India puts forth surprise proposal to tackle Hydroflurocarbons

India had earlier proposed baseline for developing countries as average consumption of HFCs in year 2028, 2029 and 2030 and Freeze year of 2031.

By: PTI | Kigali | Published:October 9, 2016 2:36 pm
global warming, pollution control, pollution control measures, Harmful gases, Harmful refrigerant gas, Hydroflurocarbons, tackle Hydroflurocarbons, HFC consumption, Ministry of Environment and Forests, India Hydroflurocarbons, green house gases, Pollution, India news China is currently the world’s largest producer of HFCs and consumes 20 times more than India. (Source: Reuters)

India has come up with a surprise proposal to increase the ambition of developed and developing countries to tackle the menace of Hydroflurocarbons, amid intense efforts by negotiators from nealy 200 countries here to strike a deal to phase-down the harmful refrigerant gas. At the Open Ended Working Group meeting at the Kigali Convention Centre yesterday, India agreed to consider an early baseline year for bringing down HFC consumption, provided developed countries agree to an early “freeze year” and drastically reduce the consumption of the climate-damaging greenhouse gas.

However, the proposal has not yet received favourable response from the developed countries.

The baseline is the maximum quantity of Hydroflurocarbons (HFCs) that a country can consume in a year. Freeze year is the year in which the baseline consumption has to be reached. After that, countries have to start reducing HFC consumption from baseline.

Manoj Kumar Singh, Joint Secretary at the Ministry of Environment and Forests (MoEF) and lead Indian negotiator, said India has proposed developed countries to freeze their HFC consumption by 2016 and reduce it to 70 per cent by 2026 or 2027.

“We have requested a steeper reduction from the developed countries but there is no change in their position,” he said about the developments unfolding ahead of the 28th Meeting of the Parties to the Montreal Protocol, taking place in Rwanda between October 10-14.

Sources known to the development said India has proposed an early baseline year for developing countries if developed countries agree to reduce their HFC consumption faster.

India has also asked for more finance and better access to technology to increase its ambition.

In the past, India had proposed baseline for developing countries as average consumption of HFCs in year 2028, 2029 and 2030 and Freeze year of 2031.

However, in the informal meetings held on the sidelines of OEWG, India has agreed to consider preponing the baseline to 2025 and 2026 and cut HFC consumption by 10 per cent by 2032, if developed countries agree to freeze their HFC consumption by 2016 and reduce HFC consumption by 70 per cent by 2026 or 2027.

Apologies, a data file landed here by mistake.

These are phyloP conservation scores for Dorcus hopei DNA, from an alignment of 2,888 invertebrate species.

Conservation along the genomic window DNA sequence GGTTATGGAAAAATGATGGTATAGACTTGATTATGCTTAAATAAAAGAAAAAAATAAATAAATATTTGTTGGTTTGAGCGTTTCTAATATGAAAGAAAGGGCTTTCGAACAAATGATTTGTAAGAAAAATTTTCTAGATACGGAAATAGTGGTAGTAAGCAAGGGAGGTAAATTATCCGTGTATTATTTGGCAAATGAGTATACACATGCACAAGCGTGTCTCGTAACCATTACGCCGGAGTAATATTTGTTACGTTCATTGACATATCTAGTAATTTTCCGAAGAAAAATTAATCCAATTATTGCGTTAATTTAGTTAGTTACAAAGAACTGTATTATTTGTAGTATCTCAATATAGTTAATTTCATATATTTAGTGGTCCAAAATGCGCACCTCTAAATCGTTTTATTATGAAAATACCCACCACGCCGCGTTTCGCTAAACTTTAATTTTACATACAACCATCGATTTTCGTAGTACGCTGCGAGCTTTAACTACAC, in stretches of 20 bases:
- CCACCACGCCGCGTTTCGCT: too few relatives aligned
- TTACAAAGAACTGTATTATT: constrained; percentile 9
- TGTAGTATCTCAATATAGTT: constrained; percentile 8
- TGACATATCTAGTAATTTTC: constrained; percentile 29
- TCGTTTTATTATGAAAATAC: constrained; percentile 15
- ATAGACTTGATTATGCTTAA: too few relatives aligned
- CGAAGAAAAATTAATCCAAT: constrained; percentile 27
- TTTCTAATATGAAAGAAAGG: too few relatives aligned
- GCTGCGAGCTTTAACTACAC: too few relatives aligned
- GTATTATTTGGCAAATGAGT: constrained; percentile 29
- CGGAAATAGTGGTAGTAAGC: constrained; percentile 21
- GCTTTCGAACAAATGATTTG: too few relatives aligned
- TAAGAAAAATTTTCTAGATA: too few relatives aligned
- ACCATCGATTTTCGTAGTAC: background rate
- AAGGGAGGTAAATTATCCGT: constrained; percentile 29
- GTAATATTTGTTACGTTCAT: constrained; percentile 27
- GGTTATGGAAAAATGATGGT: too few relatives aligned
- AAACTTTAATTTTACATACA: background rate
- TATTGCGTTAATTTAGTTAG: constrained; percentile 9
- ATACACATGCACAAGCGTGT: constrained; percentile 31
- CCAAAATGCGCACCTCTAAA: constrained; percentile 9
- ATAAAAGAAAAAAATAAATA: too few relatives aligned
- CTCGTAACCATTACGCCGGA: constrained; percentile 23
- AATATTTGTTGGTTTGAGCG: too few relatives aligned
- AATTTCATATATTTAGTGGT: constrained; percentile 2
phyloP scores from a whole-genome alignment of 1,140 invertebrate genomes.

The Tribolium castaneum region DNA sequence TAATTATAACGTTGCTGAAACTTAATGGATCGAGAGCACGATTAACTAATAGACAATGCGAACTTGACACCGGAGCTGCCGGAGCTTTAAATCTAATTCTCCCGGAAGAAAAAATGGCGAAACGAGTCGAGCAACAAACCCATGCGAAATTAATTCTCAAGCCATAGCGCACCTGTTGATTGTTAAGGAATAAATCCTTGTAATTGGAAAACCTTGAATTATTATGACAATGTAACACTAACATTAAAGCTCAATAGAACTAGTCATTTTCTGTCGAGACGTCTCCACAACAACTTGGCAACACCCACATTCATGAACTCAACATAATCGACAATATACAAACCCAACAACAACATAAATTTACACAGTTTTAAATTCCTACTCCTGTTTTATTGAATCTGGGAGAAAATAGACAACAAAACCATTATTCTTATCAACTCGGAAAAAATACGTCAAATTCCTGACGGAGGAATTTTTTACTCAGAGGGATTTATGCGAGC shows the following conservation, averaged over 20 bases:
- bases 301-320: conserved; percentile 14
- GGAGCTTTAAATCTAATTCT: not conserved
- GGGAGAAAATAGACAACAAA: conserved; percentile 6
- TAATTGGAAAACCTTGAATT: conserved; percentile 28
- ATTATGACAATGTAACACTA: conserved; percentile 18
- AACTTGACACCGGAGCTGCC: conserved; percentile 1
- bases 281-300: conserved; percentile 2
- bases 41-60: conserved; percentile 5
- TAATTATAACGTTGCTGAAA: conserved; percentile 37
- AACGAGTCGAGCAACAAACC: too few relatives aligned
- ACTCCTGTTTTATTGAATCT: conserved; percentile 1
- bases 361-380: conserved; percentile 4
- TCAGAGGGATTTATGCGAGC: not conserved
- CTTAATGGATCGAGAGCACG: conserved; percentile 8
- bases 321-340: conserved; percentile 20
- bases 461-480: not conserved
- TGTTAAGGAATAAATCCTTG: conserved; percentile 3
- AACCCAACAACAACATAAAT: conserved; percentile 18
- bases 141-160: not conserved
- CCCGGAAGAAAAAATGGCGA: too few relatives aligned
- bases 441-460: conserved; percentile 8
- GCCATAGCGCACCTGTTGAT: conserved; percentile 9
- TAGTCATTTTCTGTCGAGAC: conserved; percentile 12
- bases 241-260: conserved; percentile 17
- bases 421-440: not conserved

Currently, developed countries are planning to reduce their HFC consumption by 70 per cent by 2030.

“We want a strong amendment proposal so that HFCs are reduced faster in both developed and developing countries. This shows our concern for climate,” said Singh.

India put forward the new proposal after the developed countries, particularly the US, allegedly tried to isolate India on the HFC phase-down issue.

Making its intervention during the OEWG meet, India hinted that China has agreed for an early reduction of HFCs but also wants others to join it.

“I am quite appreciative of the fact that one of the largest consumer, producer and exporter of HFCs in the developing countries has taken initiative and has voluntarily decided to take early baseline and freeze year. But we said no to their proposal,” Singh said.

It is learnt from reliable sources that India is in favour of having two different HFC phase-down schedule for developing countries; one for China and whoever else wants to join China, and the other for the remaining developing countries.

China is currently the world’s largest producer of HFCs and consumes 20 times more than India.

Indian climate experts attending the meeting hailed the move adopted by the Indian negotiators.

“The idea of developed countries taking steeper reduction target and China taking more responsibility of HFC reduction than other developing countries is a very sound principle.

“It also reflects the current realities of the world where developed countries and some developing countries like China are big polluters and they also have resources to clean up. They, therefore, should move fast,” said Chandra Bhushan, Deputy Director-General of Centre for Science and Environment (CSE).

Earlier, speaking at the OEWG meeting, Singh criticided developed nations’ move to isolate and pressurise developing nations on the HFC phase-down issue.

“We are here to negotiate with an open mind and we should not treat the uniqueness of concerns of various countries as voices of descent. We should not isolate countries and pressurise them to agree to something that is not palatable to them,” he said during his intervention.

Singh said it was important to take everyone’s concern on board. “We are here with open mind and are willing to be more ambitious if developed countries are also more ambitious and supports us with finance and technology transfer,” he said.

The objective of the Kigali meet is to adopt an amendment to the Montreal Protocol to phase down the potent greenhouse gases in the atmosphere and the meeting may result in a legally-binding mechanism to ban the HFCs, commonly used in refrigerators and air-conditioners.

The meeting is happening an year after world leaders reached an agreement in Paris to reduce greenhouse gases emissions to limit global temperature rise to below 2 degrees Celsius above those in pre-industrial times.

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